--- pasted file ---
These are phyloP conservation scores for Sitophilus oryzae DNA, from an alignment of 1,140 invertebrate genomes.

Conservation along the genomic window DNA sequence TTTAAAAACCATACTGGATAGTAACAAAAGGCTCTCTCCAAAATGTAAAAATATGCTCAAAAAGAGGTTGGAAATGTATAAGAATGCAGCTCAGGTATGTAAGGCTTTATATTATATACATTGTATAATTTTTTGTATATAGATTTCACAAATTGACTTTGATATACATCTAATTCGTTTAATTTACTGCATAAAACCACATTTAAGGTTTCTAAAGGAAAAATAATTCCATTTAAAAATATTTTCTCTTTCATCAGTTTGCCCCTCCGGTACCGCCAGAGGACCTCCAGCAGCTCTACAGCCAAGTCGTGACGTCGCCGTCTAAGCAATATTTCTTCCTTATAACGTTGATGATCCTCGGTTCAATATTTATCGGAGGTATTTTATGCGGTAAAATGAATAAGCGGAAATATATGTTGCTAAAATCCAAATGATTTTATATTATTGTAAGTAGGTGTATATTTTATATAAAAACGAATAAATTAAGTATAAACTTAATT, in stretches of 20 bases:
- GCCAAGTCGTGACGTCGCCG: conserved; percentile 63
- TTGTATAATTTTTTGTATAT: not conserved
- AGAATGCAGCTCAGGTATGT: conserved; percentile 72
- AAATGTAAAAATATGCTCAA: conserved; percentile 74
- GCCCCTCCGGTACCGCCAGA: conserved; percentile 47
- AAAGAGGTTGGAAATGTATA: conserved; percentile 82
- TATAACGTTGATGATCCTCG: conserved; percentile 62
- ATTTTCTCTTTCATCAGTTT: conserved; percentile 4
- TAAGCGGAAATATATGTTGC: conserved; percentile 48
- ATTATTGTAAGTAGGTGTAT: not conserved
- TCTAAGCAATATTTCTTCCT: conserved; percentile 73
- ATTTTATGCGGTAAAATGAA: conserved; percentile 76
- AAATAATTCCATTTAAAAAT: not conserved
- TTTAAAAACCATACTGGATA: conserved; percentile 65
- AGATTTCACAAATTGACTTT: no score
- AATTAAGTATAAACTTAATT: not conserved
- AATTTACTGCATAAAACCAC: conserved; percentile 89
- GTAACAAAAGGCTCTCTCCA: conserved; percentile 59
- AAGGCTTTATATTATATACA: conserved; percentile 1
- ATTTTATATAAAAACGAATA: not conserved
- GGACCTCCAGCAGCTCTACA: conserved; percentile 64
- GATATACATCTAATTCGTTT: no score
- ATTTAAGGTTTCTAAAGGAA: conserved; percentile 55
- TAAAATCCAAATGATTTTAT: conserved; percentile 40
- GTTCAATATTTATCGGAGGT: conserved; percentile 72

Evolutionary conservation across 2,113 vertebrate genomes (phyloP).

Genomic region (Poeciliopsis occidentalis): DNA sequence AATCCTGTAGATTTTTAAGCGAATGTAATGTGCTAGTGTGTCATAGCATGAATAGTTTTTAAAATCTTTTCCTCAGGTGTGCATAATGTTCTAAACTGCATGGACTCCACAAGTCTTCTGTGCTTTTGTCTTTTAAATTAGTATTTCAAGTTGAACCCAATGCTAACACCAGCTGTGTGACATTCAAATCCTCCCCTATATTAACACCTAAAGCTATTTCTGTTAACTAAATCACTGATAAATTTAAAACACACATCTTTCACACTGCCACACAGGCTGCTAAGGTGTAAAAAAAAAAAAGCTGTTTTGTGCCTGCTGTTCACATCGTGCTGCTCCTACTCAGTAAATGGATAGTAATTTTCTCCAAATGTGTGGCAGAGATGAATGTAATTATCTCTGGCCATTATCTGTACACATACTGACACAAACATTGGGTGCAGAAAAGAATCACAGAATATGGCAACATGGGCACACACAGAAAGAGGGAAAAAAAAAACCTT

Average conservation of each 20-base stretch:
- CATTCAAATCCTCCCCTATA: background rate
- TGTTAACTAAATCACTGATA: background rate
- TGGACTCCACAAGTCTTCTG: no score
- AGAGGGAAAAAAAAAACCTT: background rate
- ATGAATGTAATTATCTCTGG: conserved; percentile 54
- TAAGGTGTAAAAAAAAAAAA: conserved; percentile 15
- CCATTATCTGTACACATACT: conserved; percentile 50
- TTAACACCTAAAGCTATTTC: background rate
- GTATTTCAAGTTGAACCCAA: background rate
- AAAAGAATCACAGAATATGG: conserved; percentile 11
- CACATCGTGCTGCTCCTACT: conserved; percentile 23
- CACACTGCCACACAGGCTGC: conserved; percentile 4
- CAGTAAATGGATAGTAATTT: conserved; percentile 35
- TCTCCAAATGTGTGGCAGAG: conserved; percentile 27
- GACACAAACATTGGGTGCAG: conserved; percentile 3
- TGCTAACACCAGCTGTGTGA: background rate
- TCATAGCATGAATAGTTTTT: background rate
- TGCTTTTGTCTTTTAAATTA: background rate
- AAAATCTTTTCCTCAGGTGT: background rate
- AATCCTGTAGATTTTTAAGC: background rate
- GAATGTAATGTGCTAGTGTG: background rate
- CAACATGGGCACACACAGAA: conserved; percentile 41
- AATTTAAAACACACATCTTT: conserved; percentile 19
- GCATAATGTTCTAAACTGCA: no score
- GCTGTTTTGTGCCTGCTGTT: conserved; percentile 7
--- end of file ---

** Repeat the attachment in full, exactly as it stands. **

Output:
These are phyloP conservation scores for Sitophilus oryzae DNA, from an alignment of 1,140 invertebrate genomes.

Conservation along the genomic window DNA sequence TTTAAAAACCATACTGGATAGTAACAAAAGGCTCTCTCCAAAATGTAAAAATATGCTCAAAAAGAGGTTGGAAATGTATAAGAATGCAGCTCAGGTATGTAAGGCTTTATATTATATACATTGTATAATTTTTTGTATATAGATTTCACAAATTGACTTTGATATACATCTAATTCGTTTAATTTACTGCATAAAACCACATTTAAGGTTTCTAAAGGAAAAATAATTCCATTTAAAAATATTTTCTCTTTCATCAGTTTGCCCCTCCGGTACCGCCAGAGGACCTCCAGCAGCTCTACAGCCAAGTCGTGACGTCGCCGTCTAAGCAATATTTCTTCCTTATAACGTTGATGATCCTCGGTTCAATATTTATCGGAGGTATTTTATGCGGTAAAATGAATAAGCGGAAATATATGTTGCTAAAATCCAAATGATTTTATATTATTGTAAGTAGGTGTATATTTTATATAAAAACGAATAAATTAAGTATAAACTTAATT, in stretches of 20 bases:
- GCCAAGTCGTGACGTCGCCG: conserved; percentile 63
- TTGTATAATTTTTTGTATAT: not conserved
- AGAATGCAGCTCAGGTATGT: conserved; percentile 72
- AAATGTAAAAATATGCTCAA: conserved; percentile 74
- GCCCCTCCGGTACCGCCAGA: conserved; percentile 47
- AAAGAGGTTGGAAATGTATA: conserved; percentile 82
- TATAACGTTGATGATCCTCG: conserved; percentile 62
- ATTTTCTCTTTCATCAGTTT: conserved; percentile 4
- TAAGCGGAAATATATGTTGC: conserved; percentile 48
- ATTATTGTAAGTAGGTGTAT: not conserved
- TCTAAGCAATATTTCTTCCT: conserved; percentile 73
- ATTTTATGCGGTAAAATGAA: conserved; percentile 76
- AAATAATTCCATTTAAAAAT: not conserved
- TTTAAAAACCATACTGGATA: conserved; percentile 65
- AGATTTCACAAATTGACTTT: no score
- AATTAAGTATAAACTTAATT: not conserved
- AATTTACTGCATAAAACCAC: conserved; percentile 89
- GTAACAAAAGGCTCTCTCCA: conserved; percentile 59
- AAGGCTTTATATTATATACA: conserved; percentile 1
- ATTTTATATAAAAACGAATA: not conserved
- GGACCTCCAGCAGCTCTACA: conserved; percentile 64
- GATATACATCTAATTCGTTT: no score
- ATTTAAGGTTTCTAAAGGAA: conserved; percentile 55
- TAAAATCCAAATGATTTTAT: conserved; percentile 40
- GTTCAATATTTATCGGAGGT: conserved; percentile 72

Evolutionary conservation across 2,113 vertebrate genomes (phyloP).

Genomic region (Poeciliopsis occidentalis): DNA sequence AATCCTGTAGATTTTTAAGCGAATGTAATGTGCTAGTGTGTCATAGCATGAATAGTTTTTAAAATCTTTTCCTCAGGTGTGCATAATGTTCTAAACTGCATGGACTCCACAAGTCTTCTGTGCTTTTGTCTTTTAAATTAGTATTTCAAGTTGAACCCAATGCTAACACCAGCTGTGTGACATTCAAATCCTCCCCTATATTAACACCTAAAGCTATTTCTGTTAACTAAATCACTGATAAATTTAAAACACACATCTTTCACACTGCCACACAGGCTGCTAAGGTGTAAAAAAAAAAAAGCTGTTTTGTGCCTGCTGTTCACATCGTGCTGCTCCTACTCAGTAAATGGATAGTAATTTTCTCCAAATGTGTGGCAGAGATGAATGTAATTATCTCTGGCCATTATCTGTACACATACTGACACAAACATTGGGTGCAGAAAAGAATCACAGAATATGGCAACATGGGCACACACAGAAAGAGGGAAAAAAAAAACCTT

Average conservation of each 20-base stretch:
- CATTCAAATCCTCCCCTATA: background rate
- TGTTAACTAAATCACTGATA: background rate
- TGGACTCCACAAGTCTTCTG: no score
- AGAGGGAAAAAAAAAACCTT: background rate
- ATGAATGTAATTATCTCTGG: conserved; percentile 54
- TAAGGTGTAAAAAAAAAAAA: conserved; percentile 15
- CCATTATCTGTACACATACT: conserved; percentile 50
- TTAACACCTAAAGCTATTTC: background rate
- GTATTTCAAGTTGAACCCAA: background rate
- AAAAGAATCACAGAATATGG: conserved; percentile 11
- CACATCGTGCTGCTCCTACT: conserved; percentile 23
- CACACTGCCACACAGGCTGC: conserved; percentile 4
- CAGTAAATGGATAGTAATTT: conserved; percentile 35
- TCTCCAAATGTGTGGCAGAG: conserved; percentile 27
- GACACAAACATTGGGTGCAG: conserved; percentile 3
- TGCTAACACCAGCTGTGTGA: background rate
- TCATAGCATGAATAGTTTTT: background rate
- TGCTTTTGTCTTTTAAATTA: background rate
- AAAATCTTTTCCTCAGGTGT: background rate
- AATCCTGTAGATTTTTAAGC: background rate
- GAATGTAATGTGCTAGTGTG: background rate
- CAACATGGGCACACACAGAA: conserved; percentile 41
- AATTTAAAACACACATCTTT: conserved; percentile 19
- GCATAATGTTCTAAACTGCA: no score
- GCTGTTTTGTGCCTGCTGTT: conserved; percentile 7